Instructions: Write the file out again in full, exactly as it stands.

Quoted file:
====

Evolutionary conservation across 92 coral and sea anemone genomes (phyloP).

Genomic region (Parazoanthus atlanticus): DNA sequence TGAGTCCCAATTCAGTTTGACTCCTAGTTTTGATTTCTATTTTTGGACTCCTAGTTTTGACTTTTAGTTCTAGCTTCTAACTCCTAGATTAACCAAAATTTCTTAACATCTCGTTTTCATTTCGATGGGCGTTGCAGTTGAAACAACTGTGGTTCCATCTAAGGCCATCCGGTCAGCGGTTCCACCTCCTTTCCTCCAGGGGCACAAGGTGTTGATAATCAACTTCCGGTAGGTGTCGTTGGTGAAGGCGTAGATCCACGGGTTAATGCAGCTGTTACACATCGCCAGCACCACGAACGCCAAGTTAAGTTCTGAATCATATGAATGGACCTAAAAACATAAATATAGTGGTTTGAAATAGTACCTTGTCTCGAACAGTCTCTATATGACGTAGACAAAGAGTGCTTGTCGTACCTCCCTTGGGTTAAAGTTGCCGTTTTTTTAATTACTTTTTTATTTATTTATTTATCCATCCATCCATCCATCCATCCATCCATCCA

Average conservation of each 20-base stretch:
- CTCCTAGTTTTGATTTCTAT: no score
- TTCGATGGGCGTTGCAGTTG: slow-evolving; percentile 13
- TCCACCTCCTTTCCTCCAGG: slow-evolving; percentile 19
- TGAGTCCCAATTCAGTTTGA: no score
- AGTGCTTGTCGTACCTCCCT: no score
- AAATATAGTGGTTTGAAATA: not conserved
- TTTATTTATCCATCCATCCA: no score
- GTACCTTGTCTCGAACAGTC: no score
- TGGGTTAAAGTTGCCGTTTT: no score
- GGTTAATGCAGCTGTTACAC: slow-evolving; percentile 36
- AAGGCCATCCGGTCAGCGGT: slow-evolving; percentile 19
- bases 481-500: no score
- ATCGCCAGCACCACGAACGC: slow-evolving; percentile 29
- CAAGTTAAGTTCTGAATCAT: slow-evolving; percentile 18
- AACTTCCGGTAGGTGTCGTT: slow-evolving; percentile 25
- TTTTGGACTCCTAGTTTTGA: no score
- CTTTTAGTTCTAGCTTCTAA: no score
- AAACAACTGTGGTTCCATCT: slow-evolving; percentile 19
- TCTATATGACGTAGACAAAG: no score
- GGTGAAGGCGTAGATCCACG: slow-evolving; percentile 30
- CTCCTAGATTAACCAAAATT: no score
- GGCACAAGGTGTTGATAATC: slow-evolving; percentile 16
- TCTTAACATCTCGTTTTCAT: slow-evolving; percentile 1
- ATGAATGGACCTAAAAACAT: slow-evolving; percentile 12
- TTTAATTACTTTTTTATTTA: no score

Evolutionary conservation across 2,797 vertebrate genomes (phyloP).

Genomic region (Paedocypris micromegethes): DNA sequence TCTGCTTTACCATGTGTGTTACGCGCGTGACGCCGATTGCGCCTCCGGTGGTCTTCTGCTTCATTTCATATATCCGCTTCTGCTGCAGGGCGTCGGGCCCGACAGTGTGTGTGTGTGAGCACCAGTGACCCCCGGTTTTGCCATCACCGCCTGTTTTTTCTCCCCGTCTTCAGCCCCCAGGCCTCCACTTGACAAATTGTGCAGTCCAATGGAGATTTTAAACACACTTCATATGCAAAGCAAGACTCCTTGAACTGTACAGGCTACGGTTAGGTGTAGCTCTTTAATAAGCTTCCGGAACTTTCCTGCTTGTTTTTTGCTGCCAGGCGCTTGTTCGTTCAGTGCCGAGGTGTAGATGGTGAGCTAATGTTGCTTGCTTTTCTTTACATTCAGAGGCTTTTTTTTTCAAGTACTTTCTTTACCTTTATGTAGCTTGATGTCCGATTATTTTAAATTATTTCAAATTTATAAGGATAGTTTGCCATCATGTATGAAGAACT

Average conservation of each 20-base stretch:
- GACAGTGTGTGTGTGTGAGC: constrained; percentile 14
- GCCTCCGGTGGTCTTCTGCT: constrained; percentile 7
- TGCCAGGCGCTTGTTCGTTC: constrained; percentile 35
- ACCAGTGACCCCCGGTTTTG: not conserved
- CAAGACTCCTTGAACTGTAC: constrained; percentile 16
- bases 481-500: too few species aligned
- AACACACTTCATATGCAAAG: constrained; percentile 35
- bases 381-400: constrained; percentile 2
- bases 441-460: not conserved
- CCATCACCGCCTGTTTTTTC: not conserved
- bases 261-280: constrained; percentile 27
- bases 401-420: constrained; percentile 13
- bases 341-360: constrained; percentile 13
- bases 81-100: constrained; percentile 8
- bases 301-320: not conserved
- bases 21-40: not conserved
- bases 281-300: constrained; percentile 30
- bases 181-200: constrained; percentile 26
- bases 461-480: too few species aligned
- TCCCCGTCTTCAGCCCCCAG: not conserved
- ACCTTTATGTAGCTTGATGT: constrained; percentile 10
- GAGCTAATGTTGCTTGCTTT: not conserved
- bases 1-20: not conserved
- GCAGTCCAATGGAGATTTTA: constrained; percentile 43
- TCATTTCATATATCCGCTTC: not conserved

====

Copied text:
Evolutionary conservation across 92 coral and sea anemone genomes (phyloP).

Genomic region (Parazoanthus atlanticus): DNA sequence TGAGTCCCAATTCAGTTTGACTCCTAGTTTTGATTTCTATTTTTGGACTCCTAGTTTTGACTTTTAGTTCTAGCTTCTAACTCCTAGATTAACCAAAATTTCTTAACATCTCGTTTTCATTTCGATGGGCGTTGCAGTTGAAACAACTGTGGTTCCATCTAAGGCCATCCGGTCAGCGGTTCCACCTCCTTTCCTCCAGGGGCACAAGGTGTTGATAATCAACTTCCGGTAGGTGTCGTTGGTGAAGGCGTAGATCCACGGGTTAATGCAGCTGTTACACATCGCCAGCACCACGAACGCCAAGTTAAGTTCTGAATCATATGAATGGACCTAAAAACATAAATATAGTGGTTTGAAATAGTACCTTGTCTCGAACAGTCTCTATATGACGTAGACAAAGAGTGCTTGTCGTACCTCCCTTGGGTTAAAGTTGCCGTTTTTTTAATTACTTTTTTATTTATTTATTTATCCATCCATCCATCCATCCATCCATCCATCCA

Average conservation of each 20-base stretch:
- CTCCTAGTTTTGATTTCTAT: no score
- TTCGATGGGCGTTGCAGTTG: slow-evolving; percentile 13
- TCCACCTCCTTTCCTCCAGG: slow-evolving; percentile 19
- TGAGTCCCAATTCAGTTTGA: no score
- AGTGCTTGTCGTACCTCCCT: no score
- AAATATAGTGGTTTGAAATA: not conserved
- TTTATTTATCCATCCATCCA: no score
- GTACCTTGTCTCGAACAGTC: no score
- TGGGTTAAAGTTGCCGTTTT: no score
- GGTTAATGCAGCTGTTACAC: slow-evolving; percentile 36
- AAGGCCATCCGGTCAGCGGT: slow-evolving; percentile 19
- bases 481-500: no score
- ATCGCCAGCACCACGAACGC: slow-evolving; percentile 29
- CAAGTTAAGTTCTGAATCAT: slow-evolving; percentile 18
- AACTTCCGGTAGGTGTCGTT: slow-evolving; percentile 25
- TTTTGGACTCCTAGTTTTGA: no score
- CTTTTAGTTCTAGCTTCTAA: no score
- AAACAACTGTGGTTCCATCT: slow-evolving; percentile 19
- TCTATATGACGTAGACAAAG: no score
- GGTGAAGGCGTAGATCCACG: slow-evolving; percentile 30
- CTCCTAGATTAACCAAAATT: no score
- GGCACAAGGTGTTGATAATC: slow-evolving; percentile 16
- TCTTAACATCTCGTTTTCAT: slow-evolving; percentile 1
- ATGAATGGACCTAAAAACAT: slow-evolving; percentile 12
- TTTAATTACTTTTTTATTTA: no score

Evolutionary conservation across 2,797 vertebrate genomes (phyloP).

Genomic region (Paedocypris micromegethes): DNA sequence TCTGCTTTACCATGTGTGTTACGCGCGTGACGCCGATTGCGCCTCCGGTGGTCTTCTGCTTCATTTCATATATCCGCTTCTGCTGCAGGGCGTCGGGCCCGACAGTGTGTGTGTGTGAGCACCAGTGACCCCCGGTTTTGCCATCACCGCCTGTTTTTTCTCCCCGTCTTCAGCCCCCAGGCCTCCACTTGACAAATTGTGCAGTCCAATGGAGATTTTAAACACACTTCATATGCAAAGCAAGACTCCTTGAACTGTACAGGCTACGGTTAGGTGTAGCTCTTTAATAAGCTTCCGGAACTTTCCTGCTTGTTTTTTGCTGCCAGGCGCTTGTTCGTTCAGTGCCGAGGTGTAGATGGTGAGCTAATGTTGCTTGCTTTTCTTTACATTCAGAGGCTTTTTTTTTCAAGTACTTTCTTTACCTTTATGTAGCTTGATGTCCGATTATTTTAAATTATTTCAAATTTATAAGGATAGTTTGCCATCATGTATGAAGAACT

Average conservation of each 20-base stretch:
- GACAGTGTGTGTGTGTGAGC: constrained; percentile 14
- GCCTCCGGTGGTCTTCTGCT: constrained; percentile 7
- TGCCAGGCGCTTGTTCGTTC: constrained; percentile 35
- ACCAGTGACCCCCGGTTTTG: not conserved
- CAAGACTCCTTGAACTGTAC: constrained; percentile 16
- bases 481-500: too few species aligned
- AACACACTTCATATGCAAAG: constrained; percentile 35
- bases 381-400: constrained; percentile 2
- bases 441-460: not conserved
- CCATCACCGCCTGTTTTTTC: not conserved
- bases 261-280: constrained; percentile 27
- bases 401-420: constrained; percentile 13
- bases 341-360: constrained; percentile 13
- bases 81-100: constrained; percentile 8
- bases 301-320: not conserved
- bases 21-40: not conserved
- bases 281-300: constrained; percentile 30
- bases 181-200: constrained; percentile 26
- bases 461-480: too few species aligned
- TCCCCGTCTTCAGCCCCCAG: not conserved
- ACCTTTATGTAGCTTGATGT: constrained; percentile 10
- GAGCTAATGTTGCTTGCTTT: not conserved
- bases 1-20: not conserved
- GCAGTCCAATGGAGATTTTA: constrained; percentile 43
- TCATTTCATATATCCGCTTC: not conserved